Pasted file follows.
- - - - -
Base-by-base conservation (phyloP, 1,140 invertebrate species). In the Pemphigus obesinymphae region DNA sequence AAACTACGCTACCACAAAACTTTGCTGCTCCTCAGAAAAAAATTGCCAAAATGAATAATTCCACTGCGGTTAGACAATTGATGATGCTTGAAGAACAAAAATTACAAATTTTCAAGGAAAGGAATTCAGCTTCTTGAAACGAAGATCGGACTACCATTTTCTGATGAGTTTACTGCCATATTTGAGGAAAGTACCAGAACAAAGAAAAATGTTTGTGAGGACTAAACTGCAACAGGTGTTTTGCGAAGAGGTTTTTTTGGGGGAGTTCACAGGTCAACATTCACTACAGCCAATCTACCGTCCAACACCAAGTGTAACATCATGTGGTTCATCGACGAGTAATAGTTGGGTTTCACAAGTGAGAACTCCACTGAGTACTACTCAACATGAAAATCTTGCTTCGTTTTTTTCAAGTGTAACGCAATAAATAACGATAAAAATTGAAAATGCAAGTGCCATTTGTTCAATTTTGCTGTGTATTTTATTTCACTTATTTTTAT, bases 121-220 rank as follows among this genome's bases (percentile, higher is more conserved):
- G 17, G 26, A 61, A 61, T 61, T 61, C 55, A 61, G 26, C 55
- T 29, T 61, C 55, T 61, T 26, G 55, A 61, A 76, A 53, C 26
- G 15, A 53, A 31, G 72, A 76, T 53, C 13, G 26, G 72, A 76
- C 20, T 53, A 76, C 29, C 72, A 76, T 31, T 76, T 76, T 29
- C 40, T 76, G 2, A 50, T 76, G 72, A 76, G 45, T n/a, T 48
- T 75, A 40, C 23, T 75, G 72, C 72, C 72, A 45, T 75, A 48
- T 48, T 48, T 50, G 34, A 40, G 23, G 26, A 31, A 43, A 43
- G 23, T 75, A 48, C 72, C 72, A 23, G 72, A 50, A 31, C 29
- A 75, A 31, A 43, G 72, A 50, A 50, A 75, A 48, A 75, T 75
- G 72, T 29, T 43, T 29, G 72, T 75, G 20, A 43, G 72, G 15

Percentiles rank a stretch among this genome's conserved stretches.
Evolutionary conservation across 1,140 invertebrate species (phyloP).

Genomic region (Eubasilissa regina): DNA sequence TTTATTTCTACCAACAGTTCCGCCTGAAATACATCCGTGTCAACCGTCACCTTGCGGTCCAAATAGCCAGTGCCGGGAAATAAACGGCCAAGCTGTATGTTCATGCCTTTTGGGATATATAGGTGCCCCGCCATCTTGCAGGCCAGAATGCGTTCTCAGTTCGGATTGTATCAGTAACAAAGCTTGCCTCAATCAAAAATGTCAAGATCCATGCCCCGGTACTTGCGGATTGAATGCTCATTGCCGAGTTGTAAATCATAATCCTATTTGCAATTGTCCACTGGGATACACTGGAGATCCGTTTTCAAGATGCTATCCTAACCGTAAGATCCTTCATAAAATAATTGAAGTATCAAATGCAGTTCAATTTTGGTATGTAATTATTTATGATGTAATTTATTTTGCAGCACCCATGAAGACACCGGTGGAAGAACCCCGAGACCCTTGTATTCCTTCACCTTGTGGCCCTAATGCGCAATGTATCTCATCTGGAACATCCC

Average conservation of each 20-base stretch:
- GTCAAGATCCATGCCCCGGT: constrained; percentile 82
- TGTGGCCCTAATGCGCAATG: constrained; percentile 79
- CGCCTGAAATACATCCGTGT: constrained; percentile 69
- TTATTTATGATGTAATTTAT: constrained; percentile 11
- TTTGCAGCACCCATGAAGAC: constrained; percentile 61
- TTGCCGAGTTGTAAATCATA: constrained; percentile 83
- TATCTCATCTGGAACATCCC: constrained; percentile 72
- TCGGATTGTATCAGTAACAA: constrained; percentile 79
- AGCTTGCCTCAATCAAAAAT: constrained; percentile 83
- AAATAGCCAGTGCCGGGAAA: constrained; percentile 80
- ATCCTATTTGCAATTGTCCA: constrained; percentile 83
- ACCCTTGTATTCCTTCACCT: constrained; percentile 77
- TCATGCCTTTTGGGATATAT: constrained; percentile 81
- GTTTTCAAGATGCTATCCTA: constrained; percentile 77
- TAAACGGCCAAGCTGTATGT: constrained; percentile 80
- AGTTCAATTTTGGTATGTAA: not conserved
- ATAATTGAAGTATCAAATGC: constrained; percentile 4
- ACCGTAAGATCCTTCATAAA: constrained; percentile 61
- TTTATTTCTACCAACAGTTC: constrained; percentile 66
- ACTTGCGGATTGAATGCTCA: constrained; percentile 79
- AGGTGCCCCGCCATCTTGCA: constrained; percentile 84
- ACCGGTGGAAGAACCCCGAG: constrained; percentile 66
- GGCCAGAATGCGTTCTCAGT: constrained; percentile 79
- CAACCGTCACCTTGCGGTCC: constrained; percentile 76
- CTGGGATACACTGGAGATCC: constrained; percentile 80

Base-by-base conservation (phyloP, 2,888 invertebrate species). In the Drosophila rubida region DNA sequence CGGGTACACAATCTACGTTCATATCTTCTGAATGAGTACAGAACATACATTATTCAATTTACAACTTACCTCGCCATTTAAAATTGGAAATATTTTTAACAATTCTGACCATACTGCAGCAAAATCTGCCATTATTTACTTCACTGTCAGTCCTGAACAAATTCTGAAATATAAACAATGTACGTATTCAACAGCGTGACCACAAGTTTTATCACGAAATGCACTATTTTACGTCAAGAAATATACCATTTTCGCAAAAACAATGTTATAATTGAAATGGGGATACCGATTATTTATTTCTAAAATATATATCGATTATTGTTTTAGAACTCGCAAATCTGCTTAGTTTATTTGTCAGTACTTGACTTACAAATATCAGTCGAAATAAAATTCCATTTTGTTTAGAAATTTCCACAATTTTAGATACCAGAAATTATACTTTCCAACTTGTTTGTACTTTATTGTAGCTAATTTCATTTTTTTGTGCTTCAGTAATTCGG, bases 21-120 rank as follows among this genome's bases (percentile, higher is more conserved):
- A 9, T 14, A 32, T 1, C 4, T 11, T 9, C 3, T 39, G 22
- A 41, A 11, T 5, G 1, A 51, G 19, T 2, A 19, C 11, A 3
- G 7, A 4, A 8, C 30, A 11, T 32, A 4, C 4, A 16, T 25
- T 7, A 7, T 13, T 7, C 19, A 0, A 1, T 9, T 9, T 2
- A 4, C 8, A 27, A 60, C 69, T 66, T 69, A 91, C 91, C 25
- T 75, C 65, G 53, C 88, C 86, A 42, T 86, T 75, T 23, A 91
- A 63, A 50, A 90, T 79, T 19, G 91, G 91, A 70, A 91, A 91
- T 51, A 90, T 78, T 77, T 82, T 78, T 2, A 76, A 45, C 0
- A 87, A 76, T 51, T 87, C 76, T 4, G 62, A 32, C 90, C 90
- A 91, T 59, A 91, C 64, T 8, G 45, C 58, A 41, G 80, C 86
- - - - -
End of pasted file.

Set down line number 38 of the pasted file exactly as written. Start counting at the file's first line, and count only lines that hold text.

- GGCCAGAATGCGTTCTCAGT: constrained; percentile 79